Irvin B.Tucker – Microeconomics for Today (2nd Ed.)

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Author: Irvin B.Tucker

Irvin B. Tucker has over 20 years of experience teaching introductory economics at the University of North Carolina at Charlotte. He earned his B.S. in Economics at N. C. State University and his M.A. Ph.D. in Economics from the University of South Carolina. Dr. Tucker is a longtime member of the National Council on Economic Education. And former Director of the Center for Economic Education at the University of North Carolina at Charlotte. Recognized for his ability to relate basic economic principles to global issues and public policy. Dr. Tucker’s work has received national recognition throughout his career. He is the recipient of the Meritorious Leavy Award for Excellence in Private Enterprise Education.

Microeconomics for Today

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Microeconomics (from Greek prefix mikro- meaning “small”) is a branch of economics that studies the behavior of individuals and firms in making decisions regarding the allocation of limited resources.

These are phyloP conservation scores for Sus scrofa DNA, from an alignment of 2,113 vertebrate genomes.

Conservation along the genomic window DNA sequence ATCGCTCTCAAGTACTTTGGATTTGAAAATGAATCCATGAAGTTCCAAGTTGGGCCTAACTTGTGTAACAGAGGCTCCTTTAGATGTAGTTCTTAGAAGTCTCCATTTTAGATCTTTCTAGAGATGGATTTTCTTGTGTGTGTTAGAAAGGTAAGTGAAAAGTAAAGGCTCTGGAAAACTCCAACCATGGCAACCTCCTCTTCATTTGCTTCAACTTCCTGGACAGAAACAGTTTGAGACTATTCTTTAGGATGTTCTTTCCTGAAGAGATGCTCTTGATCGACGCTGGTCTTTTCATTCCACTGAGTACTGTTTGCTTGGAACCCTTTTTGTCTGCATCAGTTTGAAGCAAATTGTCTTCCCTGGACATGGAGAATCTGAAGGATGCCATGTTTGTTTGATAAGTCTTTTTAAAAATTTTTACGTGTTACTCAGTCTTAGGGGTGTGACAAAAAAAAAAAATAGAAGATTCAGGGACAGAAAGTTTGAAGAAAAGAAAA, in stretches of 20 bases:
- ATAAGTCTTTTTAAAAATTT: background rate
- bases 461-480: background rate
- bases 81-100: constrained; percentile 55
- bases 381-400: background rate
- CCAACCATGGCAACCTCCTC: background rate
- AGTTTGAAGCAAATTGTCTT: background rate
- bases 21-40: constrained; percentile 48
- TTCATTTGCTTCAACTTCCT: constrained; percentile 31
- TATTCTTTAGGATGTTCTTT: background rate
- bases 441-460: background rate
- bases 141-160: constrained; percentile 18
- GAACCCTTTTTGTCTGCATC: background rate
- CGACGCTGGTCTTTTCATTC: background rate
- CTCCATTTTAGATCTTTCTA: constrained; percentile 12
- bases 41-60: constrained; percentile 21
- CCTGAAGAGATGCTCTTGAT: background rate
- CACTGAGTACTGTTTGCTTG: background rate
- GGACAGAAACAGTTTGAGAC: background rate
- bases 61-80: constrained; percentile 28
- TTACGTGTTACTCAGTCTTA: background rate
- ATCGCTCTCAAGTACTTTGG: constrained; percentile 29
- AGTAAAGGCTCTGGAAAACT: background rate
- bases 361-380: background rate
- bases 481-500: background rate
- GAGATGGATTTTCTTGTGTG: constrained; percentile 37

Typically, it applies to markets where goods or services bought and sold. Microeconomics examines how these decisions and behaviors affect the supply and demand for goods and services, which determines prices, and how prices, in turn, determine the quantity supplied and quantity demanded of goods and services.

This is in contrast to macroeconomics, which involves the “sum total of economic activity, dealing with the issues of growth, inflation, and unemployment. Microeconomics also deals with the effects of national economic policies (such as changing taxation levels) on the aforementioned aspects of the economy.Particularly in the wake of the Lucas critique, much of modern macroeconomic theory has been built upon ‘microfoundations’—i.e. based upon basic assumptions about micro-level behavior.

One of the goals of microeconomics is to analyze market mechanisms that establish relative prices amongst goods and services and allocation of limited resources amongst many alternative uses. Microeconomics also analyzes market failure, where markets fail to produce efficient results, and describes the theoretical conditions needed for perfect competition.